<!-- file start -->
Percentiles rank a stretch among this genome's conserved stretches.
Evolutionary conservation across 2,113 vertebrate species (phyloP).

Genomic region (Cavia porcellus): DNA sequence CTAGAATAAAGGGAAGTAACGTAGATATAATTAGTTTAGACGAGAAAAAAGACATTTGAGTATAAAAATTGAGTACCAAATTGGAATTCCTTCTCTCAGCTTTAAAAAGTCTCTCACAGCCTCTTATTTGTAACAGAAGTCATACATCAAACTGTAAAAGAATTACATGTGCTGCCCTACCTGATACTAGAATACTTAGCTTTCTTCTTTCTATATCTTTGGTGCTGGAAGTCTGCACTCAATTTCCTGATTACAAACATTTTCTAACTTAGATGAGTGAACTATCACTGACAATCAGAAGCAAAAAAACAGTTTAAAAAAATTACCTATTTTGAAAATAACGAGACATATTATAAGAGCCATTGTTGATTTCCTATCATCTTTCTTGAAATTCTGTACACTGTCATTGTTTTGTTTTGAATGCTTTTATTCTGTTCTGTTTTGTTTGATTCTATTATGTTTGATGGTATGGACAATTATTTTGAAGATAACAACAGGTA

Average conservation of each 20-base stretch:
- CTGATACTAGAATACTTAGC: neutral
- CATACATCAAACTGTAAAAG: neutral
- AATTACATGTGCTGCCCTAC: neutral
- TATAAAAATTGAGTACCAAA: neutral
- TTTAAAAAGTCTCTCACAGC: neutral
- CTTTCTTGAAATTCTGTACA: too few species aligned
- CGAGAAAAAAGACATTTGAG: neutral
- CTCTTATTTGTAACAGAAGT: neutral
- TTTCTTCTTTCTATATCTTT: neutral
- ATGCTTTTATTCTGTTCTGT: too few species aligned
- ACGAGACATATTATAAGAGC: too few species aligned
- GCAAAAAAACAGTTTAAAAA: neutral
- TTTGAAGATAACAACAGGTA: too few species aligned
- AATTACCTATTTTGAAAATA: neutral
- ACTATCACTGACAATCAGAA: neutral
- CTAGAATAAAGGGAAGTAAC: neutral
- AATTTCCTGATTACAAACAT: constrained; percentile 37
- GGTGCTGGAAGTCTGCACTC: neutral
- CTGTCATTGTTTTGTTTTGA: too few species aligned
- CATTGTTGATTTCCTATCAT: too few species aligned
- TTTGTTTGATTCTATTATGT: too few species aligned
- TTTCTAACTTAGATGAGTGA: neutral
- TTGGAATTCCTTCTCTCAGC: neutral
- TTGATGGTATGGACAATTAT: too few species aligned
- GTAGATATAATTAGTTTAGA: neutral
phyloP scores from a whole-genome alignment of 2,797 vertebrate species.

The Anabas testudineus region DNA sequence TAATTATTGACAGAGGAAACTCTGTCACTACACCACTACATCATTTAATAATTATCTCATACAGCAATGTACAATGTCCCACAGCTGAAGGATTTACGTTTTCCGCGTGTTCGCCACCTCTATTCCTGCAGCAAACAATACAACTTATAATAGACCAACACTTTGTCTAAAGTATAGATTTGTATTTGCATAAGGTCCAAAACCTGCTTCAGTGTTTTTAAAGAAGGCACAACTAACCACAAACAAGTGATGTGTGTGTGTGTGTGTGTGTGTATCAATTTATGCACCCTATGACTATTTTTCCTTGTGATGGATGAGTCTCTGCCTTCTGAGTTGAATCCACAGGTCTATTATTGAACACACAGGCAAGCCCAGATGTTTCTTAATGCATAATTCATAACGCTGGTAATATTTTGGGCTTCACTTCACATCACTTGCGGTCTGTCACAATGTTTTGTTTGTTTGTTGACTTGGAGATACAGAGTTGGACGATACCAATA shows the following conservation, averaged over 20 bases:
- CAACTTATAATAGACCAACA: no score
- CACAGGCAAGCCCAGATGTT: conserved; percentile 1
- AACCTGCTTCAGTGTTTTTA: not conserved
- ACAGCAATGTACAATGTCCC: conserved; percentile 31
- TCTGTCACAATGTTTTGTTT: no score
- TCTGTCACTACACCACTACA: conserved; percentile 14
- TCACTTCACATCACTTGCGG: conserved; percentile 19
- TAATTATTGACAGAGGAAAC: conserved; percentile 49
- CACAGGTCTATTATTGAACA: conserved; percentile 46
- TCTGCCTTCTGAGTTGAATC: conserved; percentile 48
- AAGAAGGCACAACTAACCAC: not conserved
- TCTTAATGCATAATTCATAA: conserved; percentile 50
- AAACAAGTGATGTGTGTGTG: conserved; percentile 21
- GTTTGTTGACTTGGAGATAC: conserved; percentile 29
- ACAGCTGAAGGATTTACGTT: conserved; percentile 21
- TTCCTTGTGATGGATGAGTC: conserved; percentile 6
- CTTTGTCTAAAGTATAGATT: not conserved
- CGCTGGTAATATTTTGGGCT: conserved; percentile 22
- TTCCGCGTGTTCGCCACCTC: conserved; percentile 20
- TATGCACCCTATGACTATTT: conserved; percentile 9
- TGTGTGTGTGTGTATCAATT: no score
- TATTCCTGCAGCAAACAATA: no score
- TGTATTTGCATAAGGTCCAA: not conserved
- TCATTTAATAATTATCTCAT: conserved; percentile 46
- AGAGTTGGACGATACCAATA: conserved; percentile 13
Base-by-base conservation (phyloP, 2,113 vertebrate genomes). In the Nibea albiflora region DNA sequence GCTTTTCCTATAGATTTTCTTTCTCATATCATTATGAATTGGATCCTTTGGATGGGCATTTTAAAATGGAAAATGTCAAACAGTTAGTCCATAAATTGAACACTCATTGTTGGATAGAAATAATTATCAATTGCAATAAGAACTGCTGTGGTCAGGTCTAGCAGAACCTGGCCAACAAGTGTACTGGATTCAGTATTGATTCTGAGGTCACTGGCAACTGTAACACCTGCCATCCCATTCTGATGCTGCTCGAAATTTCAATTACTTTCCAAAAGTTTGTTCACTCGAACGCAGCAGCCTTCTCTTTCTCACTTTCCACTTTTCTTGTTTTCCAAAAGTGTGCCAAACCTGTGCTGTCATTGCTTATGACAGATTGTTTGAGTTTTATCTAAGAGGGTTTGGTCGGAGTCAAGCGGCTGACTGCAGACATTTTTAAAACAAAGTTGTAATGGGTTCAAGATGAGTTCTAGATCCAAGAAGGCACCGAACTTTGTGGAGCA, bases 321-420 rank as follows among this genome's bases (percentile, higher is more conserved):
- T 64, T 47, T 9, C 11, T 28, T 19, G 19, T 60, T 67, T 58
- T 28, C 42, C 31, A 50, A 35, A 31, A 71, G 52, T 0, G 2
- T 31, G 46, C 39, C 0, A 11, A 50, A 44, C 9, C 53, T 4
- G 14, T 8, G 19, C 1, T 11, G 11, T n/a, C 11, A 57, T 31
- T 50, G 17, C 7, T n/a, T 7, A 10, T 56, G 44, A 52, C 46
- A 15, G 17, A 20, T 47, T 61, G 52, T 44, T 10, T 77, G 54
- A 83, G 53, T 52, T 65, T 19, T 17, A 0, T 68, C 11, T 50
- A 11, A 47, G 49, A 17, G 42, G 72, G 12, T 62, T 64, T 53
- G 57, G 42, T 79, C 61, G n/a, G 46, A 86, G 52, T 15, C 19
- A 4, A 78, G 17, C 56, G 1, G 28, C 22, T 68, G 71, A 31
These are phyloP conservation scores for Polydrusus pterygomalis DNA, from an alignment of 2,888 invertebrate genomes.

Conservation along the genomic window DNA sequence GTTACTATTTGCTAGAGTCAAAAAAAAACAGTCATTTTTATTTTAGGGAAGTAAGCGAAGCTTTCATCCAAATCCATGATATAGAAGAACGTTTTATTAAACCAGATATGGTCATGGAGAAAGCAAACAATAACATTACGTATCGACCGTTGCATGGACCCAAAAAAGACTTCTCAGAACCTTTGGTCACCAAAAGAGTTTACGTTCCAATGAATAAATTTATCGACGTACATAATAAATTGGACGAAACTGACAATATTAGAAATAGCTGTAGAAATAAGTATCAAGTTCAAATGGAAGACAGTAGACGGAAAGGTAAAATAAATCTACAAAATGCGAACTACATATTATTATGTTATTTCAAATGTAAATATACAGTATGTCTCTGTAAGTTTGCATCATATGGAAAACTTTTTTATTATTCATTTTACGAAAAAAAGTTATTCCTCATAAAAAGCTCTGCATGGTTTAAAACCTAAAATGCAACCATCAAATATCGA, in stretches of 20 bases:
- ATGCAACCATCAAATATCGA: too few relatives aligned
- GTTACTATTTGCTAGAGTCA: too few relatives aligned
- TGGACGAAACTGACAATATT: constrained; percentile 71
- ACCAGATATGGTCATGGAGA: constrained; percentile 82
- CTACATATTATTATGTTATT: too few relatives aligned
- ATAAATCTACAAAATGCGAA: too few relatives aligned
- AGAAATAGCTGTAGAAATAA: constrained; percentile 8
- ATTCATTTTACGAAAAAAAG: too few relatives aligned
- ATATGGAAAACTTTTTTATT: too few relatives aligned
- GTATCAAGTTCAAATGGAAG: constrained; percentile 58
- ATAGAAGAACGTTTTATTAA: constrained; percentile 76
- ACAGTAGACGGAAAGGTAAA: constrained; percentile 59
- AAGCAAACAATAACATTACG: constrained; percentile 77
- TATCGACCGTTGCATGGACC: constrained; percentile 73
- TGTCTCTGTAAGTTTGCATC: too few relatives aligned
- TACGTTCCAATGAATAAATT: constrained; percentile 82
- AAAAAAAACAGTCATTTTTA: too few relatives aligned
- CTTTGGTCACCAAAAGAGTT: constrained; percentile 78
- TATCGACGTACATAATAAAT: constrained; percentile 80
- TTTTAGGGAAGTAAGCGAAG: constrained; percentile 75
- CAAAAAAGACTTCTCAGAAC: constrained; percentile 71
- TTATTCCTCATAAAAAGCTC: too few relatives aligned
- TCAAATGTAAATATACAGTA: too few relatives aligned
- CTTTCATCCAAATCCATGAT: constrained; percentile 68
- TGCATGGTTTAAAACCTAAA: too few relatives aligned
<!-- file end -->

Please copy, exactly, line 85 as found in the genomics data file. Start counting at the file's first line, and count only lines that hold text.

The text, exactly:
- TACGTTCCAATGAATAAATT: constrained; percentile 82